Album Review: Fleet Foxes, 'Shore' - Rolling Stone
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Fleet Foxes Return With a Gentle, Autumnal Gem on ‘Shore’

Surprise fourth album combines deeply pleasant vibes with high-flying studio ambition, for an LP about letting go and being thankful for what we’ve got

Fleet Foxes' Robin Pecknold

Shervin Lainez*

Fleet Foxes’ rustic neo-folk music and skybound harmonies loomed large over indie-ish rock in the early 2010s, not unlike the way Arcade Fire touched the mid-2000s or Pavement shaped the Nineties. Their last album, 2017’s correctly titled Crack-Up, was a stranger listen than usual for them, proggily ambitious and often opaquely sprawling. With Shore, their newly released fourth album, they’ve wandered back to the campfire, except only now it’s a world on fire: “We’re a long way from the past/I’ll be better off in a year in two,” Robin Pecknold sings on “A Long Way Past the Past,” a stately slab of “Hey, man, let’s keep it together” guitar grace. So what do you do in times like these? You soothe our worried minds and fraying souls with some gorgeous-as-fuck artisanal splendor.   

Pecknold is back in his sweet-leaf safety zone here, fighting off the pandemic-etc. sads with an extremely songful record that doesn’t dilute any of the compositional detail that marked Crack-Up. Where that album seemed to map a fragmented mind, Shore is much gentler-feeling, and even if you’ve been the kind of mellow-harshing grinch who has at times found the Fleeties’ golden-beard aesthetic a little silly, the beauty here is essentially undeniable. It’s hard to find faults when you feel like you’re floating in an amniotic fluid of autumnal pleasantness.

Pecknold’s production pulls off a neat trick. The songs are smooth as Seventies radio staples, yet he’s in love with highbrow techniques from experimental sources: off-kilter bits of sonic filigree that are grafted into songs at unexpected points, chamber music instrumentation, minimalist composition and vocal arranging, and even some musique concrète (the chirping birds at the end of “Maestranza” sound a little like the ones at the beginning of Yes’ Close to the Edge: a debt repaid). The result is a kind of avant-garde soft-rock. “Featherweight” suggests a conservatory-schooled America or Bread; “Jara” imagines comfort-rock dusty-jean-jacket grandeur as sculpted by Phillip Glass. “Cradling Mother, Cradling Women” really goes for it, opening with some studio chatter from the Pet Sounds boxset, before taking off into a orchestral-pop-rock swirl that definitely earns its Brian Wilson sample clearance.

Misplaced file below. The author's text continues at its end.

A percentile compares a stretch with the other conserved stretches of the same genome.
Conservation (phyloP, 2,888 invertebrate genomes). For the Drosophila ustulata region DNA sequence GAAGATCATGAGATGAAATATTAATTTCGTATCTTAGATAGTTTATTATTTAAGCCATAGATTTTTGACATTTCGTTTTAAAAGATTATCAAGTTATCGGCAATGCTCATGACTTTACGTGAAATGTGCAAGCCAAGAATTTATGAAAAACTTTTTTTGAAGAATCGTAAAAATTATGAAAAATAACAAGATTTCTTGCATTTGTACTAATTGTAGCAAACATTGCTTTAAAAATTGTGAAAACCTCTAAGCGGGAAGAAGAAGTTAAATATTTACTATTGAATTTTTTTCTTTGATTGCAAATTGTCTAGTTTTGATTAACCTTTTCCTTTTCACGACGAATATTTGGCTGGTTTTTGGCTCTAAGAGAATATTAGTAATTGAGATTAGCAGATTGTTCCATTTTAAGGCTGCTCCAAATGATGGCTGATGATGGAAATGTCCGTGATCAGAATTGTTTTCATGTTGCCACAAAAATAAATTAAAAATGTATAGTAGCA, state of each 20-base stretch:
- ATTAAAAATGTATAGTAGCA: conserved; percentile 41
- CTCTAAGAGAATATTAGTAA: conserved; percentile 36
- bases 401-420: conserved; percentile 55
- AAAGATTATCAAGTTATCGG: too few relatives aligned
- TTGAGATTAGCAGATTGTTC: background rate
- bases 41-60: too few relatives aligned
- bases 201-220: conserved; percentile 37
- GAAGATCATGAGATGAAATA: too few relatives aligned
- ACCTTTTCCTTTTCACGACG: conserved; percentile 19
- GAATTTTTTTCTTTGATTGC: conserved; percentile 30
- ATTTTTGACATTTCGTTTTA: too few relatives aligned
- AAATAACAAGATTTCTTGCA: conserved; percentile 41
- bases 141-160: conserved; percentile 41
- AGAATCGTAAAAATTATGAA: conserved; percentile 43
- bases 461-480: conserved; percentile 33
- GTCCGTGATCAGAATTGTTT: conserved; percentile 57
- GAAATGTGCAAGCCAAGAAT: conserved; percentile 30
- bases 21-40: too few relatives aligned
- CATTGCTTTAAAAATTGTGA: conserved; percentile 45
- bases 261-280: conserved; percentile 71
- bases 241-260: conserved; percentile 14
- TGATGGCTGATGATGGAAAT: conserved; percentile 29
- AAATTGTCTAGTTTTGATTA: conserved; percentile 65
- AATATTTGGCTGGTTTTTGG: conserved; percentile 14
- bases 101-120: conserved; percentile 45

The lyrics don’t have as much as going on as the music, but they fit it nicely, circling around the theme of fighting off life’s dissonant harshness with its everyday wonder, or at least finding the momentary balance between them. In the extensive statement released with the album, Pecknold writes about how he wanted to make something that honored his departed musical heroes, whom he lists in depth on the dreamily ascending “Sunblind” — from Elliott Smith to Arthur Rusell to David Berman of Silver Jews to Nick Drake to Otis Redding and Curtis Mayfield — over music that almost seems to reach heaven itself in search of a symbolic high-five from the gods. Berman is mentioned again on the title track, as is John Prine. The breezily rocking “Young Man’s Game” inverts this notion of communing with the greats, kicking off with an allusion to Husker Du’s New Day Rising before moving on to Arthur Lee of Love and James Joyce (quite a trinity). Here, the theme is that sometimes it’s OK to shrug off the burden of coolness, greatness, and deepness and just be you: “I could pass as erudite/But it’s a young man’s game,” Pecknold sings. 

Luckily, all this grandeur never spirals out of hand. Along with being a uniquely ambitious work, this is also the catchiest Fleet Foxes album. The longest track on the record clocks in at just five minutes; like Pecknold’s holy grail, Pet Sounds, these songs compact their expansiveness into immediate pop packages that underscore the album’s sense that the best way to beat back misery and doubt is simple human connection. See “I’m Not My Season,” a sublime acoustic song about savoring fleeting moments of love and beauty, or the John Lennon-esque hunger for meaning and truth that runs through “Can I Believe You,” or the way Pecknold’s actual indie rock buddies help out on the album, from Kevin Morby to Hamilton Leithauser, who appears on two tracks singing with his family. The first voice on the record isn’t even Pecknold, it’s newcomer Uwade Akhere, who sings the evanescent “Walking In Waist-High Water.”

It’s possible to imagine a whole other Fleet Foxes narrative right now, where the band responds to 2020 with a geyser of mushy angst and overweening artsiness. Instead, Pecknold has come up with a pleasing album about letting go and being thankful for what we’ve got, be it love in a time of quarantine or an old Silver Jews record. When you’ve got a song on your album called “Quiet Air/Gioia,” and it’s every bit as pretentious as that title suggests and yet in no way sucks, you’ve done your artistic betters proud.

In This Article: Fleet Foxes

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